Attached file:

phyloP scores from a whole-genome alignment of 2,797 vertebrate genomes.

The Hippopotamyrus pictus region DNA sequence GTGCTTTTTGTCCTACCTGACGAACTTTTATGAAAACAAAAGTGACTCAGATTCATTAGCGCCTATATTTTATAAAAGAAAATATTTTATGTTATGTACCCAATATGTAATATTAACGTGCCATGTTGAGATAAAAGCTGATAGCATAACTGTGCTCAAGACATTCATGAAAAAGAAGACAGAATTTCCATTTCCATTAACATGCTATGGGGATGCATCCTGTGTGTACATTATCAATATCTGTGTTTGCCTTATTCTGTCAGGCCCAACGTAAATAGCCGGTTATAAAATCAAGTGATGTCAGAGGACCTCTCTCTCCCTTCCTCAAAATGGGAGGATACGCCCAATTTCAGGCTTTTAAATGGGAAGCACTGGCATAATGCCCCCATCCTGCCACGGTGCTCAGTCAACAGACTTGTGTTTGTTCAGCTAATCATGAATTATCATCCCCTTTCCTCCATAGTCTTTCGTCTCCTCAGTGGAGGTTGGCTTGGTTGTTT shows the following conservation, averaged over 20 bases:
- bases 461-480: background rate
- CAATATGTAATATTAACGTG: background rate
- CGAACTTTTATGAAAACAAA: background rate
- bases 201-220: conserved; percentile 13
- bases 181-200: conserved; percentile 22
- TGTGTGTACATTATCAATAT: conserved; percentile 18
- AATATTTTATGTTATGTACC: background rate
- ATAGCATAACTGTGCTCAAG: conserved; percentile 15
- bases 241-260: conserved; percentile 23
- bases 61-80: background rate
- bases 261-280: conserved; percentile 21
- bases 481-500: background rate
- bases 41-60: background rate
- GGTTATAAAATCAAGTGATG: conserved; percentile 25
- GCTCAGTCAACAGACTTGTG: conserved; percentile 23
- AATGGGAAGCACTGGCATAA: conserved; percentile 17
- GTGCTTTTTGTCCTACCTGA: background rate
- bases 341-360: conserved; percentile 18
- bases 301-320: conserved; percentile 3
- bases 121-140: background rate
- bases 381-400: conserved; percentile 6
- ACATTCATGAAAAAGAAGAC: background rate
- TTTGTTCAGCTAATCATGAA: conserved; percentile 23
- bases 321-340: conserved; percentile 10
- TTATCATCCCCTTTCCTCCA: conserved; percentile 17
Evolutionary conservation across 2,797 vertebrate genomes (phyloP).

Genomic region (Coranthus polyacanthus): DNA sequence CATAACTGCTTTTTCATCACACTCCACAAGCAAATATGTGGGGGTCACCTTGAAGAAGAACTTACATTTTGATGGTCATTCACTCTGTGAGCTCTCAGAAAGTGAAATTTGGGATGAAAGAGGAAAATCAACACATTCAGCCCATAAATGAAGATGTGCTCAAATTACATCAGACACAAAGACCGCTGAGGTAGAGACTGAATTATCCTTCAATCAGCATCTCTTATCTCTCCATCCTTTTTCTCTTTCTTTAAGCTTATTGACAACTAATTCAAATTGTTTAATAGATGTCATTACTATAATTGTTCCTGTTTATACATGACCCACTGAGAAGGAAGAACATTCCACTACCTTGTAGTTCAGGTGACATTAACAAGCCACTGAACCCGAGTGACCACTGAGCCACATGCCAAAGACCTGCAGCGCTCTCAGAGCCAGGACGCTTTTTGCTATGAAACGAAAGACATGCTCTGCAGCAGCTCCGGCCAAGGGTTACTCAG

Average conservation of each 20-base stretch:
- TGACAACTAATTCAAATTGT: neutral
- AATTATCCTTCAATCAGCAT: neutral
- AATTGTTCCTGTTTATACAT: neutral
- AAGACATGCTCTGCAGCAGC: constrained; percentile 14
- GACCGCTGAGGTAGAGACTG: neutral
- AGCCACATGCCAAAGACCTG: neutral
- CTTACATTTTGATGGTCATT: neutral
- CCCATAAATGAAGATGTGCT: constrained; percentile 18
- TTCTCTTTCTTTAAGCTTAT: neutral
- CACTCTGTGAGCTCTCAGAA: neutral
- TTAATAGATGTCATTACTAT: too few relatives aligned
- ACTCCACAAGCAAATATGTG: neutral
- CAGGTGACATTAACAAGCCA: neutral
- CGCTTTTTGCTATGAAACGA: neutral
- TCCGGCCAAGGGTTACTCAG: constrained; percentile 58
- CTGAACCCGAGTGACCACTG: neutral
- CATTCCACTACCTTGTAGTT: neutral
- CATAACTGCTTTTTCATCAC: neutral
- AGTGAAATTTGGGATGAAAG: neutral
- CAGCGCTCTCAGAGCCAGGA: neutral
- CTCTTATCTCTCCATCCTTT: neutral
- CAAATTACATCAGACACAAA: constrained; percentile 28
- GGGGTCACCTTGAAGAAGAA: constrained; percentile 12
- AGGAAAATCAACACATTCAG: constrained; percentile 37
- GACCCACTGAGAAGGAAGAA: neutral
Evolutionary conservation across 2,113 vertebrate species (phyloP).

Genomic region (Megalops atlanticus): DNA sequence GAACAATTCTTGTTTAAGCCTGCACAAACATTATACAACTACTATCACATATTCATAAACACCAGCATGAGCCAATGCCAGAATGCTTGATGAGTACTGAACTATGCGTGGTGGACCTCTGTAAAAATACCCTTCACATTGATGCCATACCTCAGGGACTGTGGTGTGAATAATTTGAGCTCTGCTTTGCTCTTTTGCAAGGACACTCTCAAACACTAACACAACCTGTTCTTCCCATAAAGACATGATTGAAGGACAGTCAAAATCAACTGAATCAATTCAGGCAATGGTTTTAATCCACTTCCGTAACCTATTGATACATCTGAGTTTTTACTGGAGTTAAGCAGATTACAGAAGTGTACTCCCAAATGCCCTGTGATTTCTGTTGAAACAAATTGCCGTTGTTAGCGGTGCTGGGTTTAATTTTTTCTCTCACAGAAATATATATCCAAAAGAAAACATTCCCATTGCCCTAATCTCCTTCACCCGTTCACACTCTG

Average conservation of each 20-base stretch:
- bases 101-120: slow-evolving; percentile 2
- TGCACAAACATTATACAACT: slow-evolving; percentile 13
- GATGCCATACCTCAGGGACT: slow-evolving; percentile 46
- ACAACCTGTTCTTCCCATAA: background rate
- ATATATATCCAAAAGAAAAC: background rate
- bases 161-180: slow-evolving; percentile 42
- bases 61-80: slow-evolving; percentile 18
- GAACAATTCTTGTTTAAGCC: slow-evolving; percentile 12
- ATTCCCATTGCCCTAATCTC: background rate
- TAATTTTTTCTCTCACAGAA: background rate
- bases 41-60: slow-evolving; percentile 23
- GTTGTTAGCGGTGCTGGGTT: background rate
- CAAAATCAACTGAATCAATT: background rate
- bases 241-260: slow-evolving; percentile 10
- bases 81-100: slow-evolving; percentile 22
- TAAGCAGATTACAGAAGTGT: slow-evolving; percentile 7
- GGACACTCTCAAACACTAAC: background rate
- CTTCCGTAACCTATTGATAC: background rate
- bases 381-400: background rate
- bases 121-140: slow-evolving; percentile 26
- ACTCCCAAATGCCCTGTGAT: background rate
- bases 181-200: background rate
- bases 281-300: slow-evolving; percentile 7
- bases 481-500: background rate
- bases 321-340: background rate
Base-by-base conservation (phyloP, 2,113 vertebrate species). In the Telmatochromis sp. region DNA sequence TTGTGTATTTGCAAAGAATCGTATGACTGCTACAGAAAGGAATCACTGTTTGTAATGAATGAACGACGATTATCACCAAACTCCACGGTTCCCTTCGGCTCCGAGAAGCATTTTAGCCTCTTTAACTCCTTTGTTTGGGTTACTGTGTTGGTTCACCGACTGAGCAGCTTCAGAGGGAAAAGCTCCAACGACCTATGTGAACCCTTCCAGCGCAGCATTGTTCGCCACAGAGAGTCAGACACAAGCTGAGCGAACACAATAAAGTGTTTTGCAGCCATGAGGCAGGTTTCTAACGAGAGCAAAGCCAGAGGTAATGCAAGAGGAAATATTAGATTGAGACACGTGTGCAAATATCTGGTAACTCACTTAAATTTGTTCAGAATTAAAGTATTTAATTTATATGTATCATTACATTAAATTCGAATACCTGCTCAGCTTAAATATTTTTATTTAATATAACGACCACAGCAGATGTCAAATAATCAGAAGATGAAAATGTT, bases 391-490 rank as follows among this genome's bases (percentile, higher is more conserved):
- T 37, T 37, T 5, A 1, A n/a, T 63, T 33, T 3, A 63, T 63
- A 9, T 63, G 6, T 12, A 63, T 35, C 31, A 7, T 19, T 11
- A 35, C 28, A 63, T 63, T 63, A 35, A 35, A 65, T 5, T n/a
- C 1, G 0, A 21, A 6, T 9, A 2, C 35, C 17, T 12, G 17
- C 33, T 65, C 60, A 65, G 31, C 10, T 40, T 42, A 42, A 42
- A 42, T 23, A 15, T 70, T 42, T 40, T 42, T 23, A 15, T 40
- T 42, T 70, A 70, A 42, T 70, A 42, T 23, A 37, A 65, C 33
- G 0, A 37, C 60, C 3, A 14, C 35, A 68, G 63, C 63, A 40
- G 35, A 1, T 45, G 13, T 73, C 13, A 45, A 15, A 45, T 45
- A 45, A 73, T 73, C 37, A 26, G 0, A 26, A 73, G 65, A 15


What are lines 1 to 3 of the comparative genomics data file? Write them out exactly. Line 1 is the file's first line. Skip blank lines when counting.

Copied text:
phyloP scores from a whole-genome alignment of 2,797 vertebrate genomes.

The Hippopotamyrus pictus region DNA sequence GTGCTTTTTGTCCTACCTGACGAACTTTTATGAAAACAAAAGTGACTCAGATTCATTAGCGCCTATATTTTATAAAAGAAAATATTTTATGTTATGTACCCAATATGTAATATTAACGTGCCATGTTGAGATAAAAGCTGATAGCATAACTGTGCTCAAGACATTCATGAAAAAGAAGACAGAATTTCCATTTCCATTAACATGCTATGGGGATGCATCCTGTGTGTACATTATCAATATCTGTGTTTGCCTTATTCTGTCAGGCCCAACGTAAATAGCCGGTTATAAAATCAAGTGATGTCAGAGGACCTCTCTCTCCCTTCCTCAAAATGGGAGGATACGCCCAATTTCAGGCTTTTAAATGGGAAGCACTGGCATAATGCCCCCATCCTGCCACGGTGCTCAGTCAACAGACTTGTGTTTGTTCAGCTAATCATGAATTATCATCCCCTTTCCTCCATAGTCTTTCGTCTCCTCAGTGGAGGTTGGCTTGGTTGTTT shows the following conservation, averaged over 20 bases:
- bases 461-480: background rate